This has especially helped for the front of the field, and feels a bit more like I did when I started watching F1 in the nineties when the top team used to regularly be over a second faster (of course, the times were different, and I was a young teenager, so my default mindset was a bit different, but even so :) This has much improved my feeling of tension going into the race weekends and appreciation of what goes on with the individual drivers, teams and their cars so that when the inevitable Verstappen cutting through the field/flying ahead of the queue happens yet again, I can admire his craft in making it work and of the team for creating a car like that (as well as seeing Perez try and get as good a result as he can get, while realizing he is unlikely to win the day).

    2. But… it isn’t permanent. It’s a temporary circuit. That is why everybody calls it that.

  6. Steve Holmes
    9th May 2023, 15:00

    The event was more about the hype of F1 racing in America. This race was vastly improved over its first one. Yet the importance of the pre-race hype over powered the event. Example the driver introduction in Florida is the American way of media hype. Nice attempt but doubtful it’ll be seen again. The coverage pushed F1past what it is normally and the attempt to ramp up the race start was not F1 as we know it. Yet it was entertaining but if is the expectation fans want then f1 as a sport is beginning to lose itself as the new way of race coverage before during and after the event left me concerned about the America influence and it’s loss of innocence.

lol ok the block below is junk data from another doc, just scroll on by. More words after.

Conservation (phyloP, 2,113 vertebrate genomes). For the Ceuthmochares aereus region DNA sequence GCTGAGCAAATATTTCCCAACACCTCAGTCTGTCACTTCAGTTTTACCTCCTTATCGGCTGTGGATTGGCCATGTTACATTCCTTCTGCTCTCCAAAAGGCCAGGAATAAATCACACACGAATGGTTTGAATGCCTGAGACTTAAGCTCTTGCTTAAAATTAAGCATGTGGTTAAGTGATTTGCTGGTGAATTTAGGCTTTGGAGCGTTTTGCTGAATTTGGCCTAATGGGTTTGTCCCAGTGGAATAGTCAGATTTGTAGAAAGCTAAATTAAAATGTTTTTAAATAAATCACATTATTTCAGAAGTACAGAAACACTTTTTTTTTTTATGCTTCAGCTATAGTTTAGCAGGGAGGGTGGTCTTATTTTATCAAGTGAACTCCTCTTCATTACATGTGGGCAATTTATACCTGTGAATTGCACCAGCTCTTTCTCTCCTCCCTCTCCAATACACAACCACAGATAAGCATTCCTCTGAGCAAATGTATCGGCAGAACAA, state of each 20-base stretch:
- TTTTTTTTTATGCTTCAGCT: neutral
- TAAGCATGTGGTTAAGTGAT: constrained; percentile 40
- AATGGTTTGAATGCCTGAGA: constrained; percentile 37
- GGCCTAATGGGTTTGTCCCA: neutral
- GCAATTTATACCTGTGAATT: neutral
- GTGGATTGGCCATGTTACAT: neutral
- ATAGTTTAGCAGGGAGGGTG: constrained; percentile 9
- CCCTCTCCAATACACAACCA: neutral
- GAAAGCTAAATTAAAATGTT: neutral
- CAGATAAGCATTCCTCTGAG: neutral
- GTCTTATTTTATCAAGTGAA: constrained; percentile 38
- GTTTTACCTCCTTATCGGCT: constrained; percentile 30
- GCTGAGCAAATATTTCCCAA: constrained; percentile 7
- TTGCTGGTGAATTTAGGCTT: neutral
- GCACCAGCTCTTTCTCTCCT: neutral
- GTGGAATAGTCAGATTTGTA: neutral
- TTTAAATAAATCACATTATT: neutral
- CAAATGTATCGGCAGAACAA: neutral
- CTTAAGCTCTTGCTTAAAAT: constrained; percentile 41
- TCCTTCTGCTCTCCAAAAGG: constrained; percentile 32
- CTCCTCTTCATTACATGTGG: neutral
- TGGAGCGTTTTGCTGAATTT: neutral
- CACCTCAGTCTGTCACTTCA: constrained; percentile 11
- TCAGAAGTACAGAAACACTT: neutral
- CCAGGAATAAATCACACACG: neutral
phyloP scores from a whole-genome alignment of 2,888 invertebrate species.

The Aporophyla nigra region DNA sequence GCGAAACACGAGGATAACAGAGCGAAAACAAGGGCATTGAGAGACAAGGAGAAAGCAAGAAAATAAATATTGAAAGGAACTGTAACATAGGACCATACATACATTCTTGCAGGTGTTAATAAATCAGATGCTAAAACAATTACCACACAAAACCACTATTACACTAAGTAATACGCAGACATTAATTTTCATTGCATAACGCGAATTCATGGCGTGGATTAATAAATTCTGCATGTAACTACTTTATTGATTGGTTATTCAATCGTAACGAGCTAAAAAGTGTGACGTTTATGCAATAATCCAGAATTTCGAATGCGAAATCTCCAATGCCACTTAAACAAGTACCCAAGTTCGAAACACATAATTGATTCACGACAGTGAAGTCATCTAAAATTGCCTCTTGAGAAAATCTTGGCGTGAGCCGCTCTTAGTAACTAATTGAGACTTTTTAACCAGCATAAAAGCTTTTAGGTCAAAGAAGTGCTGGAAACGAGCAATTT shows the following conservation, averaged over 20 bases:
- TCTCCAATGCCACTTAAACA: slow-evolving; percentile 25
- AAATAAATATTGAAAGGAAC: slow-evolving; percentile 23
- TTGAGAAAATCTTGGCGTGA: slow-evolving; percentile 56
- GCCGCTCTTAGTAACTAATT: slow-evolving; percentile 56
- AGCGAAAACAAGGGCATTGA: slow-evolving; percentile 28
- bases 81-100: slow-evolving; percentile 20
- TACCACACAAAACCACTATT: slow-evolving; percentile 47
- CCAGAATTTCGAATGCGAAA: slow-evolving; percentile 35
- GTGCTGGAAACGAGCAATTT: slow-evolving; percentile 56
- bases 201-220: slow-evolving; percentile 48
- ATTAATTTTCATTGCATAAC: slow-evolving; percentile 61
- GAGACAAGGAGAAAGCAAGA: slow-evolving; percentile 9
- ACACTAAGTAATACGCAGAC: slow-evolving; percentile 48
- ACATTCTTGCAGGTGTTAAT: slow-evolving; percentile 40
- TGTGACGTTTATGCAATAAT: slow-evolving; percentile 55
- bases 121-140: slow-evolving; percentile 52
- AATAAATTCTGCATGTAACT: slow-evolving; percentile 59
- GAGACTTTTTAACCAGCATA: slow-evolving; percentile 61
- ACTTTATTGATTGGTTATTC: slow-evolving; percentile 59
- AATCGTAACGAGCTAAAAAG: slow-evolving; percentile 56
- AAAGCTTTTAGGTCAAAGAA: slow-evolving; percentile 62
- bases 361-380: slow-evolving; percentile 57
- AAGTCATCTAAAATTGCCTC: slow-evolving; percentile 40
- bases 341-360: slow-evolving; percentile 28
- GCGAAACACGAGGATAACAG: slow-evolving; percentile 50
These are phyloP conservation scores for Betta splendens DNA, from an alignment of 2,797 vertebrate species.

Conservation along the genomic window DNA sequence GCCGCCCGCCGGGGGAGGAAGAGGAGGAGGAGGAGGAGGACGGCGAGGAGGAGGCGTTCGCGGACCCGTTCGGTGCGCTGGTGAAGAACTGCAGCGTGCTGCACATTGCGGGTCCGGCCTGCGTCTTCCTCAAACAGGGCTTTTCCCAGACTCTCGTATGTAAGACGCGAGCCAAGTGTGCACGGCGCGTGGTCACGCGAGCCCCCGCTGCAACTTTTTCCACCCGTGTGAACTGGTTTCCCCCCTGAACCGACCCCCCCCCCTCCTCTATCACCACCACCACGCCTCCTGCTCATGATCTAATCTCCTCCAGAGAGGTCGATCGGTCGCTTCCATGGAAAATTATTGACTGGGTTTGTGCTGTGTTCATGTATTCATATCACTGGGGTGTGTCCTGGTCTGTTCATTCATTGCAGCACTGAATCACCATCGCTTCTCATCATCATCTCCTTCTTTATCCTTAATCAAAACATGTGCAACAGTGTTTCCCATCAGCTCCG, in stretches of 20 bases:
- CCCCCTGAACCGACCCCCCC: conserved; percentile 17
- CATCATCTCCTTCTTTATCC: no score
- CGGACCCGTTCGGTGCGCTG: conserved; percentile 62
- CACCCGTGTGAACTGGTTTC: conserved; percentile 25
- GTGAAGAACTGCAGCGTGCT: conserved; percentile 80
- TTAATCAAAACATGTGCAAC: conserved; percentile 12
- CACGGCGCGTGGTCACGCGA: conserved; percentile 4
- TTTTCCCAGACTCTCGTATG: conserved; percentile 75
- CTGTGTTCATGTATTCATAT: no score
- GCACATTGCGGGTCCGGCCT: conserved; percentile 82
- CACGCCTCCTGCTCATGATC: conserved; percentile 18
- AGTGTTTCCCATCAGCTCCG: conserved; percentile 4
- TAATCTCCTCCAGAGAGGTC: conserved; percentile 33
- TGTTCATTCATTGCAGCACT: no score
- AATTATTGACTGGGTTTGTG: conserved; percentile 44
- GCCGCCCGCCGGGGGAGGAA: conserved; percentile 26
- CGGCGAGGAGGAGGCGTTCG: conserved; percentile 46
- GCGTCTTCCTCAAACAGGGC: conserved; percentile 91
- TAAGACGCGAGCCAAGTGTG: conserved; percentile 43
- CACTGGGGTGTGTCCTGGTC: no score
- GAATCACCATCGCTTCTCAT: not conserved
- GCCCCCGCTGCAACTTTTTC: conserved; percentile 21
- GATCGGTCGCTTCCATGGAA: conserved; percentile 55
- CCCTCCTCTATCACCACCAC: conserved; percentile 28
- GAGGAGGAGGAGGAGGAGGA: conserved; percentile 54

F1 as a sport “is or is not better” from the Miami effect ??

  7. No hype for me, more like disgust with the stupid celebrity fixation.

  8. The sad reality nowadays is that a slip up of Verstappen in qualification is almost required to have at least some perspective on an exciting race.

    1. Even then it was too easy to comeback for him this race.

  9. I was at the race and most likely I will not be back. The atmosphere was very much “corporate party” and not “racing”, and was tailored to the average DTS fan in attendance. The lack of support races was disappointing but understandable as the stands were basically empty for the only support race that was there (Porsche Supercup). Ticket prices were exorbitant, and while I’m used to being advertised to when at an F1 race, it was just at another level here.
    As for the viewing experience, due to the nature of the track there aren’t any seats where you can see more than one or two corners. We had decent seats in the turn 18 grandstands so we were able to witness most of the passes at the end of the back straight, but the cars were in view for <10 seconds. In our usual seats at CotA, I can see the cars going through the tail end of the esses, all the way down the back straight, and through the entire stadium section. The cars are in view for almost a full minute.